Ash trees can fight off deadly borer beetle

Ash trees can fight off deadly borer beetle experts say:

Britain’s beleaguered ash forests have been given a reprieve after scientists discovered the trees are resistant to an invasive pest

Tree experts have been concerned that the Emerald Ash Borer beetle could wipe out the ash trees that survived the devastating effects of the ash dieback fungus, which has plagued woodland in recent years.

Chalara ash dieback, which is expected to kill 50 per cent of the country’s 120 million ash trees, was first identified in the UK in 2012 but hope emerged in 2016 when scientists discovered a tree in Ashwellthorpe Wood, in Norfolk, which was resistant to the disease.

However after ash borer beetles were found in Moscow, botanists feared that it was only a matter of time before it reached Europe, killing out the already struggling trees.

But new research, by scientists at the John Innes Centre in Norwich, has found European ash has moderately good resistance to the beetle. While not immune to initial attack, it can channel a fightback response which prevents the larvae from growing.

The study found that the frequency with which beetle larvae developed to later stages in European ash was much lower than in the highly-susceptible black ash.

Professor James Brown of the John Innes Centre, said: “We expect that healthy trees may suffer some harm from emerald ash borer but not be severely damaged.”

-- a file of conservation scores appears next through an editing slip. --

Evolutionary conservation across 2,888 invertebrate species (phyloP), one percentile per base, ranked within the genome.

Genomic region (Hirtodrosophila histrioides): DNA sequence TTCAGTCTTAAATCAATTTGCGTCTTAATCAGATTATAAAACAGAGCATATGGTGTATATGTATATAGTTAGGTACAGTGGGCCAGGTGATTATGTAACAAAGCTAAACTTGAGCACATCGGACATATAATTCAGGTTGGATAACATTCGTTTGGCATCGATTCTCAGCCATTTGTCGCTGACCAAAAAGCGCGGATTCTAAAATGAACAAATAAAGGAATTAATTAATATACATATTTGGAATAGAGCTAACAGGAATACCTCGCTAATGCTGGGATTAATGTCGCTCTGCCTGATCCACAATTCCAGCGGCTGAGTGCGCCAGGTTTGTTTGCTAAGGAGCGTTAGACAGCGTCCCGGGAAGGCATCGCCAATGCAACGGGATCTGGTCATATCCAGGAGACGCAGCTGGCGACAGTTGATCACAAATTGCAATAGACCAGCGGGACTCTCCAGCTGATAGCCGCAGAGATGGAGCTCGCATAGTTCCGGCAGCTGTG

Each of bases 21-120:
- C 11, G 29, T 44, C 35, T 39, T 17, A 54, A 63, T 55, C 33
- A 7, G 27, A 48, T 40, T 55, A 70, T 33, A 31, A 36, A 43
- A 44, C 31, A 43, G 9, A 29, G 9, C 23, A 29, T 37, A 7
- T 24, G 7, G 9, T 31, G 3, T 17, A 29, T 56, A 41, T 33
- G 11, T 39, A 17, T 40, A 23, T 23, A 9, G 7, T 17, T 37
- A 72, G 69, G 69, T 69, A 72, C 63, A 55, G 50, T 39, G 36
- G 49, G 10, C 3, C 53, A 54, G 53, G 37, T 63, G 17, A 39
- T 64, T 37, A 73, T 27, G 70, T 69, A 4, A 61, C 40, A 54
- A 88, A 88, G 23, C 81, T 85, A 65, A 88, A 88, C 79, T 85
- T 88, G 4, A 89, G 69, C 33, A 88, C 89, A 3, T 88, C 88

“In the long term we predict that ash in the UK will gradually evolve greater resistance to ash dieback as a result of natural selection.”
The ash borer beetle is now in Russia and is likely to spread to Europe soon
The ash borer beetle is now in Russia and is likely to spread to Europe soon Credit: Royal Botanic Gardens at Kew

The study also found that there is no variation of European Ash which is entirely resistant to the beetle, so breeding better trees is not an option. Instead they suggest that all efforts should focus on keeping the insect out of Britain through restricting imports of ash wood.

Defra’s Chief Plant Health Officer, Nicola Spence said: “I welcome this latest research from the John Innes Centre, which is good news for the future of our native ash trees and our work to protect those trees showing tolerance to ash dieback.

“The Emerald Ash Borer is not present in the UK and there have been no interceptions to date. We have import controls in place on ash trees and firewood and take a zero-tolerance approach to non-compliance.

“We are investing in an early warning system and making a concerted effort to increase preparedness of relevant agencies and stakeholders to ensure a swift and effective response should the pest enter the UK.”




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